Microfinance Company’s Own Investigation Proves SKS Provoked Suicides

ACORN International International
Mother holds one child which the other plays with a photograph of her debt-ridden husband Hari Prasad, who consumed fertilizer chemical to kill himself on Aug. 1, 2010, in the village of Kadiri near Bangalore, India

New Orleans    Working with ACORN International, Melanie Craxton from the University of Edinburgh and I produced a hard hitting report,  Mega Troubles for Microfinance, calling into question the claims that microfinance reduces poverty and the entire model of unsustainable practices, collection methods, and the resource bubble fueling their growth.   Sadly, a story written by the AP’s Ericka Kinitz largely focused on the Indian company SKS, formerly one of the largest players, once non-profit and now owned by investors, including Boston-based Sandstone Capital, now SKS’ s largest investor, and U.S. private equity firm Sequoia Capital eviscerates the industry once more.

Kinitz was able to obtain internal company documents, verify with outside investors, and conduct interviews with ex-employees and others familiar with the suicides and SKS.  She found:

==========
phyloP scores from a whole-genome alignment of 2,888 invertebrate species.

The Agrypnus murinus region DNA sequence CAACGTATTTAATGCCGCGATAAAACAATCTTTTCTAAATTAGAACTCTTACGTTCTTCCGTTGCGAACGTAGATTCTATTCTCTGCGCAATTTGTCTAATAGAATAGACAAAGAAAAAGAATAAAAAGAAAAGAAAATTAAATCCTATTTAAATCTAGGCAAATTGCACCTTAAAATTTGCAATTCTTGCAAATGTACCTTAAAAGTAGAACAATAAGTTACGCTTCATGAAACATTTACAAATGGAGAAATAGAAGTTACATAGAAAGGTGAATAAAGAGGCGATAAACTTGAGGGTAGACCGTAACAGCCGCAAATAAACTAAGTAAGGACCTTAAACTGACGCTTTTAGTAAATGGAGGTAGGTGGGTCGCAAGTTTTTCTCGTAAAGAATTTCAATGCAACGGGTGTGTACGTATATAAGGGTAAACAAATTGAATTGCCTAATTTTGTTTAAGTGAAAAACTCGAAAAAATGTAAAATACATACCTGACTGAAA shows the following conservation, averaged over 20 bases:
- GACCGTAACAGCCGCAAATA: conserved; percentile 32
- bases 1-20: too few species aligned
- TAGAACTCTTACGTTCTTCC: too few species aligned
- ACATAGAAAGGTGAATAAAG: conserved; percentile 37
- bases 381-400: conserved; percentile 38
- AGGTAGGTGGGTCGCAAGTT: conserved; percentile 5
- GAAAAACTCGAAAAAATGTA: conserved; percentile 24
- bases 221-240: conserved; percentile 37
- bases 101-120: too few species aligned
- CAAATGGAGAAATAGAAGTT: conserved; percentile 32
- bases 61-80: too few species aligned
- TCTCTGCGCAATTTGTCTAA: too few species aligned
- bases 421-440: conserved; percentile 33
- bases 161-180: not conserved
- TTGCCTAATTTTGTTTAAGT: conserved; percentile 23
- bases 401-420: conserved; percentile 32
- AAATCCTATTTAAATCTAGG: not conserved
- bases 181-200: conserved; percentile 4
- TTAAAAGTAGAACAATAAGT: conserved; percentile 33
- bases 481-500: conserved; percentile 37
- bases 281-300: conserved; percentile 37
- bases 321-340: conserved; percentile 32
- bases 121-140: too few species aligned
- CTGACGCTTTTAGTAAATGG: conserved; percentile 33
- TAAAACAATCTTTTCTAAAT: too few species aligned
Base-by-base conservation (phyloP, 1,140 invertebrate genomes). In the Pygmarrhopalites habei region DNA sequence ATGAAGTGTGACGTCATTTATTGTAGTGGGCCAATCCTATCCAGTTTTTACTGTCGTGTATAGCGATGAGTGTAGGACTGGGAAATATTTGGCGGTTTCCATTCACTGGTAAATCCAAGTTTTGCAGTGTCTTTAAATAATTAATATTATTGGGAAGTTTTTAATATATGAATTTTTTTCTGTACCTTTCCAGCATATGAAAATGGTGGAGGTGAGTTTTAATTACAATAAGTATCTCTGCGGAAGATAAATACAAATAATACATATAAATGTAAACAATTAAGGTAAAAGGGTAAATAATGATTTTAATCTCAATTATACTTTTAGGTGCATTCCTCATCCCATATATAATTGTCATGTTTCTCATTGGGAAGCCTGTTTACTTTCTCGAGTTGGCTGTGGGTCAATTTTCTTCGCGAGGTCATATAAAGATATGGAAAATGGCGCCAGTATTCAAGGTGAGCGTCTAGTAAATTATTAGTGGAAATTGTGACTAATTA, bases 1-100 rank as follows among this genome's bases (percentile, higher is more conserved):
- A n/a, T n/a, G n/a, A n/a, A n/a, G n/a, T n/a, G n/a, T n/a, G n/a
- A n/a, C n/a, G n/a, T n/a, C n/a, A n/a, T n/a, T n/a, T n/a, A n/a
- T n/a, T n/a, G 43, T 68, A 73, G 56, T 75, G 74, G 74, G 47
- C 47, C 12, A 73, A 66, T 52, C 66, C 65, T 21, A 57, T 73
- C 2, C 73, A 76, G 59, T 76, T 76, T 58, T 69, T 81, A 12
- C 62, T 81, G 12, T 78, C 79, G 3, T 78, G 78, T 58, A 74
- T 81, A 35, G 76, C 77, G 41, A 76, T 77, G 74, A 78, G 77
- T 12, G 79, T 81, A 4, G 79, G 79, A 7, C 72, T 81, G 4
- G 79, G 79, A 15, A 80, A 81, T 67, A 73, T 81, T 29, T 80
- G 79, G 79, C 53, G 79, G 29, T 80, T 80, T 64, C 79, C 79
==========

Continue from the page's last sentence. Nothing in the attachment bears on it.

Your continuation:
An independent investigation commissioned by the company linked SKS employees to at least seven of the deaths. A second investigation commissioned by an industry umbrella group that probed the role of many microfinance companies did not draw conclusions but pointed to SKS involvement in two more cases that ended in suicide. Neither study has been made public.

Both reports said SKS employees had verbally harassed over-indebted borrowers, forced them to pawn valuable items, incited other borrowers to humiliate them and orchestrated sit-ins outside their homes to publicly shame them. In some cases, the SKS staff physically harassed defaulters, according to the report commissioned by the company. Only in death would the debts be forgiven.

The story is shocking even if not surprising.  The company continues to try and deny responsibility and even the existence of an internal investigation.  The families are now worse than destitute.  The uproar caused by various states banning such collection practices and Indian politicians in some cases calling for borrowers to cease payments seems more responsible than some of the strong arm tactics of SKS and other microlenders.

The AP piece is a long and painful read, but if you ever thought you were helping someone in the developing world by putting your own dollars in an MFI or thinking this might work, please read every word!

Father hold a picture of his 18 year old daughter who pressured until she handed over her last 150 rupees ($3) drank pesticide while leaving a suicide note reading: "Work hard and earn money. Do not take loans."